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A place for harmonious difference : Christianity and the mediation of Minahasan identity in the North Sulawesi public
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|Title:||A place for harmonious difference : Christianity and the mediation of Minahasan identity in the North Sulawesi public|
|Authors:||Swazey, Kelli Alicia|
|Issue Date:||May 2013|
|Publisher:||[Honolulu] : [University of Hawaii at Manoa], [May 2013]|
|Abstract:||Christianity is a defining force in the mobilization and mediation of Minahasan identity in North Sulawesi. Focusing on how religions function as historically-bound systems of classification that provide a logic for the social construction of boundaries, I examine Christianity's role in defining local identity in Indonesia, and in relation to theories of selfhood that rely on concepts of place to define difference.|
In North Sulawesi, displays, performances and discourses circulate that address the historical alignment of Protestant Christianity with Minahasan identity and cultural practice, a convergence that cedes ownership of culture to only one portion of a diverse regional population. By documenting expressions, narrations, responses and explanations that constitute metacultural understandings about what defines the difference between religion and culture in Indonesia as nationally distinct categories, I investigate the project of promoting Minahasa as an ethnolocal identity with attention to how the management of religious diversity structures the way that minority religious groups seek to maintain a tie between religion and regional identity without openly impugning the Muslim majority. I argue that the process of questioning the relationship between culture and religion has opened a space for consocial forms of identity to become characteristics of categorical belonging inclusive of non-Christian populations in the region, demonstrating how the public circulation of metacultural discourses drives cultural change as part of social differentiation and representation in Indonesia.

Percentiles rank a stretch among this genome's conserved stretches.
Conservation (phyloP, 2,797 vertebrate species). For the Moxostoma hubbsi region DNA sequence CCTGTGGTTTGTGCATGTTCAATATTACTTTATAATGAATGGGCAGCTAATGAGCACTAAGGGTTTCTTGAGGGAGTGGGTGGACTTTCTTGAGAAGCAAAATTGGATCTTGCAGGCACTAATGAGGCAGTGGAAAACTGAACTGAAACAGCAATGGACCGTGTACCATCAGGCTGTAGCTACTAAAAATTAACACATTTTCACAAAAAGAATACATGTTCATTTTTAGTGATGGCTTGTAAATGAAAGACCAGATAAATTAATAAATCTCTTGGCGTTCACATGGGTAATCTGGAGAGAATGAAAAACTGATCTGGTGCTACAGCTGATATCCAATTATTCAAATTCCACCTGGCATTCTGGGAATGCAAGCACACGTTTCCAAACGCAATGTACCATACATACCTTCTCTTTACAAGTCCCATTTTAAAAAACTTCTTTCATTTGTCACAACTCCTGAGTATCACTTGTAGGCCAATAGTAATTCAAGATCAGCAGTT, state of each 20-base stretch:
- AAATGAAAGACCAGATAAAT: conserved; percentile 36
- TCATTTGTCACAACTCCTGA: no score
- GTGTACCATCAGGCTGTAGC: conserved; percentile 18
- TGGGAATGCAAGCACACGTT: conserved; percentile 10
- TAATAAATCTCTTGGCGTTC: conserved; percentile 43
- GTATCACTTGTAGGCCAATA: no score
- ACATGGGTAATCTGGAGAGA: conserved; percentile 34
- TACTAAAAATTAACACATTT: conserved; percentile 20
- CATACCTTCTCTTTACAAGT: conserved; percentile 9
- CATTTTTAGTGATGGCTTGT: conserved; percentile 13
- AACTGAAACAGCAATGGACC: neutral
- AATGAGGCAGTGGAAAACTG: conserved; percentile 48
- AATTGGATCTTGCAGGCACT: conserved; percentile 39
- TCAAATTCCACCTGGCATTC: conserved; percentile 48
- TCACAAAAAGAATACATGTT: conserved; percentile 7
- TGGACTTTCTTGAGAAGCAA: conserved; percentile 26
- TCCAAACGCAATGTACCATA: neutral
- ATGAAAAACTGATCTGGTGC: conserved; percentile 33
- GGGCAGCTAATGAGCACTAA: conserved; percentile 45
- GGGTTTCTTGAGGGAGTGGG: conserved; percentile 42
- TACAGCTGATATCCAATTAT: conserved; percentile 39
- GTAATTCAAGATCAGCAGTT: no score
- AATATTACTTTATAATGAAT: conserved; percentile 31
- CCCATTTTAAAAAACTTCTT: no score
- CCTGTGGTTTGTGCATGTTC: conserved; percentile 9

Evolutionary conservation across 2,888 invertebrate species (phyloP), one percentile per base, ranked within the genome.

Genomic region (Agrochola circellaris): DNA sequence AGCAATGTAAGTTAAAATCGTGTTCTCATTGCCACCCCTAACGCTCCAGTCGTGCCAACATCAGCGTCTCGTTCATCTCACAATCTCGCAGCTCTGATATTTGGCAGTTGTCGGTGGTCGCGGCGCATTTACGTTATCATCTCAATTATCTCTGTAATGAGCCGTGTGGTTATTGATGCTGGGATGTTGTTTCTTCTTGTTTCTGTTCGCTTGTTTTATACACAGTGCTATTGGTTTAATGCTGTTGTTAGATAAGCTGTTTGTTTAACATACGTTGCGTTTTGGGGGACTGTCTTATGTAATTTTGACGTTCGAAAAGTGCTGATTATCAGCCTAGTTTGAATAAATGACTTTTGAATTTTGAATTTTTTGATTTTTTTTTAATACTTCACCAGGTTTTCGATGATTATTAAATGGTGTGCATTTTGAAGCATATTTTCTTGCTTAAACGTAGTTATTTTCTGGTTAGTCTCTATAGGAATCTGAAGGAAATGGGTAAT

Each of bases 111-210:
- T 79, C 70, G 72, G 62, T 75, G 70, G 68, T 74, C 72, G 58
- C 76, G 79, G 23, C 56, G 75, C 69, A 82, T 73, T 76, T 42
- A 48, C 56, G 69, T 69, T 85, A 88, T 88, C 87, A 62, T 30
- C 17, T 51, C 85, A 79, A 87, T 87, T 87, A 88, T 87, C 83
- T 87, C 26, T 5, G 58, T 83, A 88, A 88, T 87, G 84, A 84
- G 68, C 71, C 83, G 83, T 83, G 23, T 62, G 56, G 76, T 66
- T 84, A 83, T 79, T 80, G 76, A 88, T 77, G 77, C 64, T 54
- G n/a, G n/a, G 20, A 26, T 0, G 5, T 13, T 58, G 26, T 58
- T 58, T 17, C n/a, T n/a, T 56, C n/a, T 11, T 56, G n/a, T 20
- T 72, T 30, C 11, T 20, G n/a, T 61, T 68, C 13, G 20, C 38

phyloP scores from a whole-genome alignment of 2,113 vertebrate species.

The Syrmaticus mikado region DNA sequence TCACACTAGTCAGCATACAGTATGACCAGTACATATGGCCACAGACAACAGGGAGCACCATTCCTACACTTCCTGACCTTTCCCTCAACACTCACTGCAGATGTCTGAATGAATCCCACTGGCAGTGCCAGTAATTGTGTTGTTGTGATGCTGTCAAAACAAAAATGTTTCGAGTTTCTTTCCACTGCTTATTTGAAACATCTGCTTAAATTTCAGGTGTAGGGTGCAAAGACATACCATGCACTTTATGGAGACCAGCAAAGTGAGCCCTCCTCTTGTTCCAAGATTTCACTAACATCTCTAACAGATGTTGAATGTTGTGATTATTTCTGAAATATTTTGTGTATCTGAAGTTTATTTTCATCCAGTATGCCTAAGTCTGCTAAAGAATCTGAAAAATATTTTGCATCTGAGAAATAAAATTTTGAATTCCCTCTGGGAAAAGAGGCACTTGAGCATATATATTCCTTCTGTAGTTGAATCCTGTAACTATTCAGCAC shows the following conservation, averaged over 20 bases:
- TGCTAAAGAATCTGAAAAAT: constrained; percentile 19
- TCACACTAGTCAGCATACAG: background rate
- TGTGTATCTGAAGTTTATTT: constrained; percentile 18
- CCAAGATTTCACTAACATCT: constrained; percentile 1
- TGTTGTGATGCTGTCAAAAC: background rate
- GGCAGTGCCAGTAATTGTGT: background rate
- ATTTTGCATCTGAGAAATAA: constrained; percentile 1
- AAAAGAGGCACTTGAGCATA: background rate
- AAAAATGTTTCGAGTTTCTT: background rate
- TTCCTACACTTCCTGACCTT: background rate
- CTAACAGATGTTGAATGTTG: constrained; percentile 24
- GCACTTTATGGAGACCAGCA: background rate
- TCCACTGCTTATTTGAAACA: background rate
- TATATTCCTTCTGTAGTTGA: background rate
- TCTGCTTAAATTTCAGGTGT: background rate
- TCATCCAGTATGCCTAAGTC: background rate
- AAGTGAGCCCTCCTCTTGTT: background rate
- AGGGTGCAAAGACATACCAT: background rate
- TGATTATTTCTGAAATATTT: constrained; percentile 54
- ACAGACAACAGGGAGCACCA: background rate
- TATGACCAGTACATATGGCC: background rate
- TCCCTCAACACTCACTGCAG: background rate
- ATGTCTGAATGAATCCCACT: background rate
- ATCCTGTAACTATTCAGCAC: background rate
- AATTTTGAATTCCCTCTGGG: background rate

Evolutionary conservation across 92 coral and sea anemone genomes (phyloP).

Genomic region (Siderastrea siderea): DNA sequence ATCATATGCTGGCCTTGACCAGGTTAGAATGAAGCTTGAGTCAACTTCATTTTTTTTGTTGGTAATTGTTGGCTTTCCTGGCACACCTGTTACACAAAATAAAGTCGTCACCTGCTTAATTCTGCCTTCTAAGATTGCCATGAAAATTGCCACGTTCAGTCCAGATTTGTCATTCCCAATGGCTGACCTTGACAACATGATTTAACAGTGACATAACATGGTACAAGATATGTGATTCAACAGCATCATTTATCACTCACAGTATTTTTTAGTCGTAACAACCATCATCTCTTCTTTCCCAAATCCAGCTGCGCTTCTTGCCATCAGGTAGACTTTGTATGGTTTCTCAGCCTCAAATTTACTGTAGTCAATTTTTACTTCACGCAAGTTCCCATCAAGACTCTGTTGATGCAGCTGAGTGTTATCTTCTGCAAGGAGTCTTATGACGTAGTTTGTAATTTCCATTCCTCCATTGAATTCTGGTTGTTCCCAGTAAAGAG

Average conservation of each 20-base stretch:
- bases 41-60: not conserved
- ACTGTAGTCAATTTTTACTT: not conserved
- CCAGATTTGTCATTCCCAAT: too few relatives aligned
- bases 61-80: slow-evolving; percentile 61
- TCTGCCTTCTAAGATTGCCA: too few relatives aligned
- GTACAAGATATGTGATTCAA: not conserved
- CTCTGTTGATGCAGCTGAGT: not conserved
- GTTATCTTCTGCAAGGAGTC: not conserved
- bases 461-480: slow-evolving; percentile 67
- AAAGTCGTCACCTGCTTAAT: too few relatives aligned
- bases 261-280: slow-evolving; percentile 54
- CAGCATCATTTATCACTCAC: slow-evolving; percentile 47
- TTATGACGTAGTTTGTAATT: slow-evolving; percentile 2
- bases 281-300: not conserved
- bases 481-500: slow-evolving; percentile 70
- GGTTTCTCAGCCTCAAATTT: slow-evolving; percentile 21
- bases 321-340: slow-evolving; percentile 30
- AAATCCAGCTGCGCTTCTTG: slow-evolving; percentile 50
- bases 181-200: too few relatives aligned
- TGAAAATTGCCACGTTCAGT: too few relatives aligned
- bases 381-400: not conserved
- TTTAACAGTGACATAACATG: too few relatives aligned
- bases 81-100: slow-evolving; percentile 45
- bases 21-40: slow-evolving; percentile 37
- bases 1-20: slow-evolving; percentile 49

As the newly-infused political viability of representations of tradition (adat) in a decentralizing Indonesia provide new alternatives for organizing under regional or "cultural" identity, Christian Minahasans debate the possibility of a culture without Christianity, potentially changing the parameters of belonging along with the definition of "local" culture's relationship to religion.
|Description:||Ph.D. University of Hawaii at Manoa 2013.|
Includes bibliographical references.
|Appears in Collections:||Ph.D. - Anthropology|
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